Capturing Telephoto Shots with Standard Zoom Lenses
Longer focal lengths enable you to stand farther back and still capture great portraits.
For this image, the photographer used the zoom ring on the kit lens of a Sony APS-C camera to frame the shot how he wanted it, which came out to a focal length of 45mm. That doesn’t sound like a lot, but you should remember that a crop factor of 1.5x makes this the equivalent of 68mm on a full-frame camera. That puts this shot just inside the near (or medium) telephoto range.
Zoom all the way in to capture objects at a distance.
This image was shot on a Canon APS-C. Thankfully, the lens the photographer was using had a maximum focal length of 135mm. He zoomed in fully and captured the blimp before it flew away.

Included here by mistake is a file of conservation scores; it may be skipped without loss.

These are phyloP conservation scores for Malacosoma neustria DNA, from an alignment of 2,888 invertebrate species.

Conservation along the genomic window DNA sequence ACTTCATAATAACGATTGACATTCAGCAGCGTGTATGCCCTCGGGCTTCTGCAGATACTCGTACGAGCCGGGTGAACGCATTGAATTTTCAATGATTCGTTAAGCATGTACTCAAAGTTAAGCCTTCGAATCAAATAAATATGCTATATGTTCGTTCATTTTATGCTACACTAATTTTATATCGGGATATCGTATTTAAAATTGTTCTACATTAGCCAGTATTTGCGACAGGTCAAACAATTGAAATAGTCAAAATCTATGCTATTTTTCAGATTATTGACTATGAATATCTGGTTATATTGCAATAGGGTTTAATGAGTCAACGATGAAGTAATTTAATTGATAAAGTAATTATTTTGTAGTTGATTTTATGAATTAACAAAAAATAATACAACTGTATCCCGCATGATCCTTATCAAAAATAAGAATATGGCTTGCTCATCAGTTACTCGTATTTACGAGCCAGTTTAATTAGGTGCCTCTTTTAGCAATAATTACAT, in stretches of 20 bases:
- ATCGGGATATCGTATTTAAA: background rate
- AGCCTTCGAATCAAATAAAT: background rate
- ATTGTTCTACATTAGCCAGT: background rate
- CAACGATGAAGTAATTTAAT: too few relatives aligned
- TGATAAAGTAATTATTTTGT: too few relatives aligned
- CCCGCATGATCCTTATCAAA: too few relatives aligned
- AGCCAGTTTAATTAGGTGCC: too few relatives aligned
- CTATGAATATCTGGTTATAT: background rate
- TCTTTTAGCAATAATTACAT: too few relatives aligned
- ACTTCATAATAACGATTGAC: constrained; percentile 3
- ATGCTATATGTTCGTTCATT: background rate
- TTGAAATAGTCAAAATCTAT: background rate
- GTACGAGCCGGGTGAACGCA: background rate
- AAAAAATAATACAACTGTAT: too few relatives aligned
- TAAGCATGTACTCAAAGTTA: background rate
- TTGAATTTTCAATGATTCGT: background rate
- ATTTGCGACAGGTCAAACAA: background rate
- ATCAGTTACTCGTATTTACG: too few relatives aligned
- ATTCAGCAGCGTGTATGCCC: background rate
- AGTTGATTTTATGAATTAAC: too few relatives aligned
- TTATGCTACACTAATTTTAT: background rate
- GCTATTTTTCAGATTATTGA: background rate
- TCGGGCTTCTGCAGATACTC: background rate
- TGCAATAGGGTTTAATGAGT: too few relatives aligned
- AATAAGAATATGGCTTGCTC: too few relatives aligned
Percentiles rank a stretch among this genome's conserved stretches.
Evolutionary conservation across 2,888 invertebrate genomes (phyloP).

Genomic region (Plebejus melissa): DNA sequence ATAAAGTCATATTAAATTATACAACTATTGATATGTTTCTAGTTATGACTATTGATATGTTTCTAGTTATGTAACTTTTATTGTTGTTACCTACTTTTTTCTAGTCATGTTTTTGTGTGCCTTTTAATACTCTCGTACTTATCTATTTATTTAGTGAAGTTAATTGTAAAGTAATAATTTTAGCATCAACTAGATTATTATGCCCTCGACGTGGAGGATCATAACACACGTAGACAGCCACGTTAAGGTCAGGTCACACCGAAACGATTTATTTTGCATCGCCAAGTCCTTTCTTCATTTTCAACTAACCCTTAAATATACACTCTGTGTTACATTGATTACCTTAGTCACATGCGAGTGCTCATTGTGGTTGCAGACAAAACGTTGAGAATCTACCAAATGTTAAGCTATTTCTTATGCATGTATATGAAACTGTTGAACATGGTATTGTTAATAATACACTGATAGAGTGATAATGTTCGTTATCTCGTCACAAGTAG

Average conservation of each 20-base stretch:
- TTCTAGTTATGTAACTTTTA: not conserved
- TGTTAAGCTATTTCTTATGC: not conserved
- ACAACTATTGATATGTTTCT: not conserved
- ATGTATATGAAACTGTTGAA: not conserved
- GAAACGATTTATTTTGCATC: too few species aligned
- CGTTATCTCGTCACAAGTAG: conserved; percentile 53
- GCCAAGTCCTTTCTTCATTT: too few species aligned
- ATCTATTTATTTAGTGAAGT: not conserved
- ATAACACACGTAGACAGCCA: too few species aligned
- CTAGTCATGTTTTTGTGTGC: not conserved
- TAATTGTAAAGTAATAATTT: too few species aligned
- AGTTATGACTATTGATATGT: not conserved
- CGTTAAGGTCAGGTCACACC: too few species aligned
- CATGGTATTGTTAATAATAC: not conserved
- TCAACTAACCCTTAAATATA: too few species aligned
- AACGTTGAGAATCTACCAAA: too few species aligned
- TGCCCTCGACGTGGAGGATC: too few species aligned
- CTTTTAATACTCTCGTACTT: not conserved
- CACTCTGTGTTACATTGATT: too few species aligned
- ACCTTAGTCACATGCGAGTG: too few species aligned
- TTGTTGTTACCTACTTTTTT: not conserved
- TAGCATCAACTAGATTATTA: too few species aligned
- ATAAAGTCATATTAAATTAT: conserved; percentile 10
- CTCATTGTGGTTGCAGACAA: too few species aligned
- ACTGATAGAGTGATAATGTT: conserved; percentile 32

In cases like this, having a camera with a healthy number of megapixels really helps. While you clearly want as much zoom as you can get out of your lens, the pixel count gives you the option of cropping out extra space without compromising the photo’s quality if you decide to get a large print made.
Zoom in to capture stunning near telephoto portraits.
This image was shot with a Canon full-frame dSLR using a 24-105mm lens set at 105mm. That makes this a near (or medium) telephoto portrait. Aside from marveling at just how pretty she is (natural smiles and laughter make for great photos), notice the background in this scene. On an APS-C camera with a crop factor of 1.6x, you would have to use a focal length of 65mm or more to have the same effect.
Unlike the group shot of the boys, having a single subject enables the photographer to focus entirely on her. The result is a great photograph — shot with a really nice zoom lens. However, near telephoto focal lengths on standard zoom lenses are quite effective at shooting group and individual portraits.